Of course, learning like Eddie Moora in “Limitless”, accumulating knowledge and memorizing facts does not necessarily translates to wisdom. You might be able to speak 5 or 10 languages but you might not be able to connect at a personal level with other people in any of them. And achieving your goals, again like Eddie, my not be the thing to wish for, if your goals were empty at the first place.

Looking at Eddie on-screen, before the pill, like a beaten up man, and after the pill (laser-focused, super energetic, creative and ambitious) you see the same exterior but two completely different personalities and two completely lives, like two different worlds and two parallel universes.

Eddie as a failed writer

Let’s play a game (!) a psychological game! Let’s assume that somewhere between the trillions of stars there is a parallel universe, there is another earth, let’s say pretty similar to the earth we know. Now imagine yourself, same appearance, height, eyes, IQ. But imagine a different version of yourself, you could be thinner, a lot thinner, or heavier, a lot heavier.

Eddie as a new man. De Niro on the left.

You could be toned and ripped, or have an extra tyre. Your hair could be short or long or blonde or dark. Your style might be completely different, if you wear suits imagine being scruffy, if you wear cheap jeans imagine wear designer clothes. Now let’s go one level deeper. I know it’s difficult but imagine doing a job very different to what you’re doing now, could be manual, could be tedious, could be very responsible or very prestigious. Imagine living in a different country, speaking a different language, having different habits. Let’s go a level deeper. Imagine your friends, your family, your colleagues. How your life would be, how would you talk, how would you behave, what your impact would be in the world.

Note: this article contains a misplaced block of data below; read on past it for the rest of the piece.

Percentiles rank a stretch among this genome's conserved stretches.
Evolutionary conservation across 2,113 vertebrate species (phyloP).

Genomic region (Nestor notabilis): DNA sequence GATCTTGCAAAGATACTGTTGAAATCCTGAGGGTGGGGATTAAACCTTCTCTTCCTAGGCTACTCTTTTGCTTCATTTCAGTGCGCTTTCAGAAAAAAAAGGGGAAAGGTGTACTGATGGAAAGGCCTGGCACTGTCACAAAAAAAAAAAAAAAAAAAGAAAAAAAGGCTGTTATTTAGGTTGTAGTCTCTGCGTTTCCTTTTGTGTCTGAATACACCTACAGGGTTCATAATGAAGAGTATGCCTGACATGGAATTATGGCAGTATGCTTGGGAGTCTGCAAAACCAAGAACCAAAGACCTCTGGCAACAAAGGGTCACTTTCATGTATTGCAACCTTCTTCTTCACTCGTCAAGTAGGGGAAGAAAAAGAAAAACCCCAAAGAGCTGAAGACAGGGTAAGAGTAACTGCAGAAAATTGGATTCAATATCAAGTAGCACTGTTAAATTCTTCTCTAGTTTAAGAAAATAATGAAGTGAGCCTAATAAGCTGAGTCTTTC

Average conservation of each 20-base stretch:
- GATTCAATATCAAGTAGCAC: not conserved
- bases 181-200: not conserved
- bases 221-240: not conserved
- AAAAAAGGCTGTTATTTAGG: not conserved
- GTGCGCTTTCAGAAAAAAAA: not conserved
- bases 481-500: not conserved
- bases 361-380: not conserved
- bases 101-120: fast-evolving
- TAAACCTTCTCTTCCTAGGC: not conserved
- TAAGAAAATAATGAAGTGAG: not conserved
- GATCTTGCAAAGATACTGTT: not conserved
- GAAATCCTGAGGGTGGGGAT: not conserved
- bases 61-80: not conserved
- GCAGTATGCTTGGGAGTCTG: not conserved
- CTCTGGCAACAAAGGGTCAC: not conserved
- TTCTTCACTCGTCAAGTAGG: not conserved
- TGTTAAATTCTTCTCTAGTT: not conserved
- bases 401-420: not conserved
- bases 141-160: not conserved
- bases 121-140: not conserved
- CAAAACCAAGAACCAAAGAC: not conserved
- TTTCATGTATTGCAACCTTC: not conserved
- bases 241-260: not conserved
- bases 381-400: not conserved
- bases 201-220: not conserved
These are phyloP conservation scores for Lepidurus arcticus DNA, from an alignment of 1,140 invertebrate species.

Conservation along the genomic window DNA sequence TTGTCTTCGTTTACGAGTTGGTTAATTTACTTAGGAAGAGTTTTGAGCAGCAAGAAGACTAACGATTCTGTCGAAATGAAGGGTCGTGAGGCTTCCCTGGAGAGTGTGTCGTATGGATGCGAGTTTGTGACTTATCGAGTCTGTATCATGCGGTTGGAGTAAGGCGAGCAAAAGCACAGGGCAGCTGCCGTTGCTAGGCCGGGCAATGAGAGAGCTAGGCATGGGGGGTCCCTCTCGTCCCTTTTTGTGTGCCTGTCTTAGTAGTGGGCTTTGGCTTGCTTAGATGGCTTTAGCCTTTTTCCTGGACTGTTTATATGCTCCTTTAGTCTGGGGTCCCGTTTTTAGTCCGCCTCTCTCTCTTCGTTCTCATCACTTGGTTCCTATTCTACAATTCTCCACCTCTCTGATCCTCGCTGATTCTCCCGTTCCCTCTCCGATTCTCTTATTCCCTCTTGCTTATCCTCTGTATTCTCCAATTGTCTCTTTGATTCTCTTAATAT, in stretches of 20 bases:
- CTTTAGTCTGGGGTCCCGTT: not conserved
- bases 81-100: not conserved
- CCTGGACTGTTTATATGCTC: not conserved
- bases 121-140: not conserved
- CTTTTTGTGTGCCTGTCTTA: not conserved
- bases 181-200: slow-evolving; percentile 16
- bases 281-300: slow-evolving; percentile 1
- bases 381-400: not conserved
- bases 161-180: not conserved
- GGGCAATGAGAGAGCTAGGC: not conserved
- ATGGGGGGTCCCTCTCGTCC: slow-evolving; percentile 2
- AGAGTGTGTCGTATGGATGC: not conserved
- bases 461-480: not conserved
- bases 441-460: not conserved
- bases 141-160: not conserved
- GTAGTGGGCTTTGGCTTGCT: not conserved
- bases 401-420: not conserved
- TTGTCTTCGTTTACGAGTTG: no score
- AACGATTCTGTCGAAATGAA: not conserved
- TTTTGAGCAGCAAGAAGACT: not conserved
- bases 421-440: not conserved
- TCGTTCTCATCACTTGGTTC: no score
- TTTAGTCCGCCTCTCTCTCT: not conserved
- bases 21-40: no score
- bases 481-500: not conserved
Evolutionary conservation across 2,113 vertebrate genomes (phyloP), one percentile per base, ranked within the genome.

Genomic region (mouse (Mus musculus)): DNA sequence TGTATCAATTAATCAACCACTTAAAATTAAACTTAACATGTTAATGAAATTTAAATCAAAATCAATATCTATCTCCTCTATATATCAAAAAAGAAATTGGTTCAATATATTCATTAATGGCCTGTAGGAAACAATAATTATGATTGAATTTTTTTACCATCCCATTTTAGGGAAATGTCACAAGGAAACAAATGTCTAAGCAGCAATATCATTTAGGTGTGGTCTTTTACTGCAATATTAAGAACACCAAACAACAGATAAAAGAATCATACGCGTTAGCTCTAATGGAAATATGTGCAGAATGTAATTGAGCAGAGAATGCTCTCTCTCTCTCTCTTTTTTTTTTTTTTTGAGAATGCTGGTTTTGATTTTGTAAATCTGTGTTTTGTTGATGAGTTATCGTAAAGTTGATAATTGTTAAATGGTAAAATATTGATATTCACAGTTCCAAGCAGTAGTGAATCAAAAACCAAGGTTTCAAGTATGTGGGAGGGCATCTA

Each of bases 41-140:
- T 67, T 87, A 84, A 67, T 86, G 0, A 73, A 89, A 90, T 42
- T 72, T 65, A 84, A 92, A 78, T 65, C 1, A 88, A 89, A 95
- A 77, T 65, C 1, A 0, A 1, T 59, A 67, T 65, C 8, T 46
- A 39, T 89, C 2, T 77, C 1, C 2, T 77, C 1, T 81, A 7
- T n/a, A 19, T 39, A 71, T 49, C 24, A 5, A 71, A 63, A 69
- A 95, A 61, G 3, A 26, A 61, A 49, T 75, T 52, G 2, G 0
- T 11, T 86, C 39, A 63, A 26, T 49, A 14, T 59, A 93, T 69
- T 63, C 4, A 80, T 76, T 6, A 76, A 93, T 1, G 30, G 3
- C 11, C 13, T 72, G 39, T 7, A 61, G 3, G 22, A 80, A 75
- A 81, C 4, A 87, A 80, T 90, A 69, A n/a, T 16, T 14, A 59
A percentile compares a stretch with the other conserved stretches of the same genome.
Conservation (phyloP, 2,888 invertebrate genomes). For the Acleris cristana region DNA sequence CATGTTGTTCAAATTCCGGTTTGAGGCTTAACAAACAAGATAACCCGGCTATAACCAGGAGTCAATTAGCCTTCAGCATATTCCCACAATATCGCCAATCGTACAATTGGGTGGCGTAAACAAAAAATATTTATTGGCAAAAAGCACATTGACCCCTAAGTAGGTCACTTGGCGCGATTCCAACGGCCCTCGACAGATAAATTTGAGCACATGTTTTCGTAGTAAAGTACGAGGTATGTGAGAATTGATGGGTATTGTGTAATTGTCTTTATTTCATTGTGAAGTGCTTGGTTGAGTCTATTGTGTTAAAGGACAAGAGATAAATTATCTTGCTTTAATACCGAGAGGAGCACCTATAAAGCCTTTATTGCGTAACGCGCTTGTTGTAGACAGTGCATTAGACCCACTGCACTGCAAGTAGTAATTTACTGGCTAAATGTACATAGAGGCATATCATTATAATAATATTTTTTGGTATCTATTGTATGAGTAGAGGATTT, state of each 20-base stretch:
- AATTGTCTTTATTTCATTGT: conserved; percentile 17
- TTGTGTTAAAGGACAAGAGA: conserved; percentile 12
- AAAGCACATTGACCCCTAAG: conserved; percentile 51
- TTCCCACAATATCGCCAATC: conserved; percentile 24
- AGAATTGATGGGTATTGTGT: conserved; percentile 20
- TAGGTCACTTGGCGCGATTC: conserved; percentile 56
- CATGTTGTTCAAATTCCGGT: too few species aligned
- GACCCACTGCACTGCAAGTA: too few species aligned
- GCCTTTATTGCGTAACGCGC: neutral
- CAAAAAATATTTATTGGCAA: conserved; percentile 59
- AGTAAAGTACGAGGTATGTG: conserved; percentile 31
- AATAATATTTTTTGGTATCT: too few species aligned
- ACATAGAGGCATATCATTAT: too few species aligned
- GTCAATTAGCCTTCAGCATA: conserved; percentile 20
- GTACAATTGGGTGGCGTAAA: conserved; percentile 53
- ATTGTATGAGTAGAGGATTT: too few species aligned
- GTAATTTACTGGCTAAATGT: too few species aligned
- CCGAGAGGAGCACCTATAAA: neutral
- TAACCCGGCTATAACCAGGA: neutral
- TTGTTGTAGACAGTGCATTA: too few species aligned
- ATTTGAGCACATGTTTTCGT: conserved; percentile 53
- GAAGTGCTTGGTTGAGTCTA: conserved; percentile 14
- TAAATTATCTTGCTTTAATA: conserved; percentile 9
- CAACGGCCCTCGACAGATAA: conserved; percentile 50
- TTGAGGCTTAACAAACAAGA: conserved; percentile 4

Let’s go back to the movie, to the pill, the NZT. The human brain is a survival instrument. Its purpose is to protect your  live. Its not to make you happy or successful because that’s associated with a lot of risk, effort and (intermittent ) pain. Your brain wants too keep you warm and safe. That’s the bottom line of the bottom lines! But during the last million years something strange happened, the left frontal cortex started to develop. This has given a unique insight into ourselves and into our lives. A man wants to climb Everest. The part in his temporal lobe called amygdala kicks in and evokes fear “are you out of your mind? you will get killed and people will lough at you!” His amygdala is designed to save his life. But his left frontal lobe can override the amygdala. The man now says “I always wanted to climb Everst, I’ll do it or I’ll die”. This is against every single law of evolutionary biology. Whoa!

In any free society people can design their own lives and can work on themselves, constantly becoming better version of themselves. They have the inherent tools to design a better or even the best version of themselves. That is, provided, that people know what the best version of themselves is! Living automatically and mechanically does not help. This requires a high level of consciousness that happens sometimes in the life of people who actively look for it, what most religions and ancient philosophies call enlightenment. Unlike NZT it has no side effects!

Do you know what else helps the brain? Open horizons, seafront breeze, mountain tops, riverside forests, yes, a bit of travel. Hence some photos from a flash break in Southern France end of April. Three days, four cities, airplane, train, bus, walk. From Marseilles, with awesome old port (Vieux Port, photo) we took the fast (really fast!) train to Nice: street markets, pebble beach on Promenade Angails, trams, Marc Chagall and Matisse museums, street candle-liturgy on a Good Friday.

Marseille's old port on a warm evening. Do you smell the summer?

Nice’s promenade Sunday morning

Nice at dusk. You can just see the dome of the iconic Negresco hotel far right.

We started with a movie, let’s finish with one: Thor!!! Get your 3-D glasses and off you go!

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One Response to The secret life of brain

  1. s davies says:

    O true apothecary!
    Thy drugs are quick. Thus with a kiss I die.

    (Romeo & Juliet – death scene)